Traditionally museums are defined as “not for profit”, which gives them an increasingly different status from the other competitors designated as “market players”.
This lack of “corporate nature” associated with “type of merchandise” they “sell” (or promote) such as collections (rarely subject to valuation and trading under the “law of supply and demand”) and the responsibilities’ towards their own social purposes (aimed more at promoting the basic civic values than making the “shareholder body” richer). This leads museums, even the private but specially the public ones, to sense levels of discomfort when adopting methods and management goals according to the market.
But is the world changing? Is the definition of museum to be changed in their basic fundamentals? Will its functions and professional staff performance be measured for market intervention, by the profitability of collections, creation of capital gains, capturing customers, revenue generation and the distribution of dividends, or, rather than by permanent and not for profit organization providing inter-generational contact, at the service of society and aiming for individual development and promoting citizenship?
Moreover, whatever the forecast of the future and whatever the ideological framework of the present, does that place exists in museums today? Either public or private is there a place for private entrepreneurship?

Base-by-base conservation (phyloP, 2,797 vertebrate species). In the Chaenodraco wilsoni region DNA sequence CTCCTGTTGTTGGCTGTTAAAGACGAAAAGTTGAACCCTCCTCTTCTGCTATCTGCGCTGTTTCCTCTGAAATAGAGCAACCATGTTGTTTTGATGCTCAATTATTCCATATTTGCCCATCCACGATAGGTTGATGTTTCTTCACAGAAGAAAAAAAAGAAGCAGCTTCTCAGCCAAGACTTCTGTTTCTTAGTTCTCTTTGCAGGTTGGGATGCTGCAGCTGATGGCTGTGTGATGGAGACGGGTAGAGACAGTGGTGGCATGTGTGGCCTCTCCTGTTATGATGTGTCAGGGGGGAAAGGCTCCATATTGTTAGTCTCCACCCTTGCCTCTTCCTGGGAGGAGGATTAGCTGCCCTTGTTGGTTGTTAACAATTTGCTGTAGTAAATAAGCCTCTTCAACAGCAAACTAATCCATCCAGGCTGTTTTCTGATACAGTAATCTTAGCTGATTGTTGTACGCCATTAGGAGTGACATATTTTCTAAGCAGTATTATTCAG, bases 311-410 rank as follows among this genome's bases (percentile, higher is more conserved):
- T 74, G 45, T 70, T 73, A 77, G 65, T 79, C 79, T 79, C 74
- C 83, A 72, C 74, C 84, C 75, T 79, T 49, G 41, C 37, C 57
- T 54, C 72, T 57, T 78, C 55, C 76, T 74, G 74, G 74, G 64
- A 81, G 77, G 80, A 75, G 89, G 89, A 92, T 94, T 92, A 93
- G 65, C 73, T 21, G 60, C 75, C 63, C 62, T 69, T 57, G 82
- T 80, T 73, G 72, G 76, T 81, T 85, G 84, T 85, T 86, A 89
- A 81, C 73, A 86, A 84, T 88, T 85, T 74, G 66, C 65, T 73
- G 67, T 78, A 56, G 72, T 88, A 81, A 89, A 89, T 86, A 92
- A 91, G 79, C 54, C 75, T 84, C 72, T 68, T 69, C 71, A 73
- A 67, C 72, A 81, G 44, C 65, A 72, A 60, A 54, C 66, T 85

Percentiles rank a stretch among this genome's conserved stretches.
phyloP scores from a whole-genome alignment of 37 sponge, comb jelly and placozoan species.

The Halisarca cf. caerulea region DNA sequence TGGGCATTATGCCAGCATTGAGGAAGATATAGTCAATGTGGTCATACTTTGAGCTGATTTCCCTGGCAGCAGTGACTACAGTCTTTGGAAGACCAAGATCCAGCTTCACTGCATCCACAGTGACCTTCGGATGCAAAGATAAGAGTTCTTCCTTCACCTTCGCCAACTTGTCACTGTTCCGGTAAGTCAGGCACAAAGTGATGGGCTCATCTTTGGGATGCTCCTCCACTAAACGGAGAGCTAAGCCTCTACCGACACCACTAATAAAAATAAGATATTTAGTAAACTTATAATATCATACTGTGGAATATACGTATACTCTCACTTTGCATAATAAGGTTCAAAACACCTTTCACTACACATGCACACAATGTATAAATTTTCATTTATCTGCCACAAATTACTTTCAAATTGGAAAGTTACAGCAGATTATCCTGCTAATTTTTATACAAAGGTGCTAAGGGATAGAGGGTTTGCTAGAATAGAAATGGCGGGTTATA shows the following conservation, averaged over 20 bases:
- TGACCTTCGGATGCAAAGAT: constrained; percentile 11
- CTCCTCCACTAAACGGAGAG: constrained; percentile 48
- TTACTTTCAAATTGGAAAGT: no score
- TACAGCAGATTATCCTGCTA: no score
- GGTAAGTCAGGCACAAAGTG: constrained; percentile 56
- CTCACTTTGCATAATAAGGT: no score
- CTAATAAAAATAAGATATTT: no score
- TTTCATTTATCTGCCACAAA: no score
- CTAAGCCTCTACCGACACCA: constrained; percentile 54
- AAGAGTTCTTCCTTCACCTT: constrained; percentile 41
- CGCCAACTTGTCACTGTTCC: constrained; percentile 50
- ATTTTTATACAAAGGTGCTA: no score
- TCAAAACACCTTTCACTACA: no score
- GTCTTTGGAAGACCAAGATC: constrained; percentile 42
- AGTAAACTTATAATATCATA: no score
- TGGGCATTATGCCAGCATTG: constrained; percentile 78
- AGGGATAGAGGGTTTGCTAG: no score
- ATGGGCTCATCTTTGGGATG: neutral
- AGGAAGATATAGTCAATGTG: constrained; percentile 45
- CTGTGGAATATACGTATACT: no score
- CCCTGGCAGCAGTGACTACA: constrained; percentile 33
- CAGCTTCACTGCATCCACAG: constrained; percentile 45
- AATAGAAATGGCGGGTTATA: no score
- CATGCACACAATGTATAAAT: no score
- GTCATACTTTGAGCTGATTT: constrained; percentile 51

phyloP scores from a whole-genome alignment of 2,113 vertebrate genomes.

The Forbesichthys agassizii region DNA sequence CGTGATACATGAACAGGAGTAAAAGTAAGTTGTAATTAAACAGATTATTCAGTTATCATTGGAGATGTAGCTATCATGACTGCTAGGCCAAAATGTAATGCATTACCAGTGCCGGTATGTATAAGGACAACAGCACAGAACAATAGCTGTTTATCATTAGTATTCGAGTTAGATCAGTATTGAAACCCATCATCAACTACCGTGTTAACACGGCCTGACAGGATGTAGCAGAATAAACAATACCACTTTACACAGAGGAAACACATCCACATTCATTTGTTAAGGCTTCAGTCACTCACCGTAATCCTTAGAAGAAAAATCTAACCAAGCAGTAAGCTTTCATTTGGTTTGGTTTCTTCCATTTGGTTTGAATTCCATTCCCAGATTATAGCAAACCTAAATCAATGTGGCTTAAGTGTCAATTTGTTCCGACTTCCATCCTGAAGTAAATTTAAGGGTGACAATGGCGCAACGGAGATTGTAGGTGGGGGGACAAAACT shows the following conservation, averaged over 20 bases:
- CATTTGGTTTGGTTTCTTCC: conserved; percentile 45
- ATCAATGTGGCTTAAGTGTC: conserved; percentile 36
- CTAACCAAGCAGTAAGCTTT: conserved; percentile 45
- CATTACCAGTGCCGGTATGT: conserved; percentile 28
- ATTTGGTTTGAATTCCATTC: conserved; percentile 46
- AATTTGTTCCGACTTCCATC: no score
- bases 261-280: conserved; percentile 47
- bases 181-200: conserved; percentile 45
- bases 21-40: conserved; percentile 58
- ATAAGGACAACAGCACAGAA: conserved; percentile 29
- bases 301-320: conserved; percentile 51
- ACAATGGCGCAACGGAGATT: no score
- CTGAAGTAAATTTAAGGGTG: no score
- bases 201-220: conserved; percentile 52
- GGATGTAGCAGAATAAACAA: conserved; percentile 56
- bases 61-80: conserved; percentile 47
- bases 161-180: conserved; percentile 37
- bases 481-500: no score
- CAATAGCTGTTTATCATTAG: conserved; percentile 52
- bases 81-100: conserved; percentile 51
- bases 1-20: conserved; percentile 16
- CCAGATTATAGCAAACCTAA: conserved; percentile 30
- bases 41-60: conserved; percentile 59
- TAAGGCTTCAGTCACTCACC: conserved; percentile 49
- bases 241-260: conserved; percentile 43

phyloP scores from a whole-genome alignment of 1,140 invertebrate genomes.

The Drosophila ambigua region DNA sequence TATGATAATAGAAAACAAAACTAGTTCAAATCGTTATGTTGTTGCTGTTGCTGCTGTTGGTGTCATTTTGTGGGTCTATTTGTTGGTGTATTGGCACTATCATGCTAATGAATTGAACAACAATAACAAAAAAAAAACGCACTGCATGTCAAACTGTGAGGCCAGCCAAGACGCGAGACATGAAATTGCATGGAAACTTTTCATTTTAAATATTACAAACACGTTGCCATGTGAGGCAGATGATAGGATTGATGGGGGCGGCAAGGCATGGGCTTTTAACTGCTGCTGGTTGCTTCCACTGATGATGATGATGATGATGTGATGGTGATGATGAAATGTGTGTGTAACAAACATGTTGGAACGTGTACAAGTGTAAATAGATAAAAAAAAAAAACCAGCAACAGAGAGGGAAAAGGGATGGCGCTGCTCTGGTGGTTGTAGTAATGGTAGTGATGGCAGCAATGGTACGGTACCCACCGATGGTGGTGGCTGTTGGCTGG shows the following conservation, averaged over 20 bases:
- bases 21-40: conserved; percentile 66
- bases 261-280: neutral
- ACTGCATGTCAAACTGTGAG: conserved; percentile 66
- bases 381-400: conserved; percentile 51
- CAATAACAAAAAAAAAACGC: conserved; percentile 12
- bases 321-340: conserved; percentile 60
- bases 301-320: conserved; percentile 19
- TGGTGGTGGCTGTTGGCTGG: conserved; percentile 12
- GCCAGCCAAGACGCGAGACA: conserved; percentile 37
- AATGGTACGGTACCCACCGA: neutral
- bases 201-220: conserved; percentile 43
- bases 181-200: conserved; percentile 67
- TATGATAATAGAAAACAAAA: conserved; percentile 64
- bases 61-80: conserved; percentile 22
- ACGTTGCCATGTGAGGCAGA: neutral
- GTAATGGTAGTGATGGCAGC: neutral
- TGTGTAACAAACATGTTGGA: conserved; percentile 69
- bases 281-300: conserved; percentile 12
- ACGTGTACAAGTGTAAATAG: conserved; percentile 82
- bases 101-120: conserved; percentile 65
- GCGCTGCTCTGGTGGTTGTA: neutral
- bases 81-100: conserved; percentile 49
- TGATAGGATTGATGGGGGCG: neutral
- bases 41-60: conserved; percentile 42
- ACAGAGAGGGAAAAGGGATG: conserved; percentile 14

Is there a room for philanthropy and for government subsidization?
How can we define fields of action and setup ethical, political and economic boundaries, for each one of these potential sources of funding for museums?
Director of the Museu Nacional de Arqueologia, Lisbon. Professor at the Faculty of Letters, Department of History, University of Lisbon.President of the Portuguese National Committee of ICOM. Member of the Directive Board of ICOM Europe.
Collaborator in the installation of museums and scientific commissar of temporary national and international exhibitions. Director of field archaeological research projects. Professor in academic and professional courses, promoted by public and private entities. Director of post-graduate scholarship studies granted by Fundação Calouste Gulbenkian. Invited member in academic pos-graduate juries (Master and PhD degrees), in Portugal and abroad. Member of several archaeological and museological associations in Portugal and abroad.
Author of a vast bibliography about Ancient Prehistory subjects, published in scientific magazines and books.
National Museum of Archaeology
COMMERCIAL ENTREPRENEURISM, PHILANTROPY AND GOVERNMENT SUBSIDY
Panel organised by ICOM Portugal
10.00am – 10.30am
Museum Director and President of ICOM Portugal
“Commercial entrepreneurism, philanthropy and government subsidy
– delivering free admission to UK National Museums”
Director of the Natural History Museum and
Chair of National Museum Directors’ Conference,
Luís Raposo, President of ICOM Portugal and Director of the National Museum of Archaeology
Joana Sousa Monteiro, Cultural Heritage Policy Advisor, Lisbon Municipality, Portugal
Giulio Stumpo, Partner of Eccom – European Centre for Cultural Organisation and Management, Italy
José Alberto Ribeiro, Director of the House-Museum Anastácio Gonçalves, Lisbon
Luis Ramos Pinto, Sotheby’s Institute of Art, New York, Art Business MA
Humberto Rendeiro, Museu Monográfico de Conímbriga, Portugal
Michael Dixon, Director of the Natural History Museum and Chair of National Museum Directors’ Conference, United Kingdom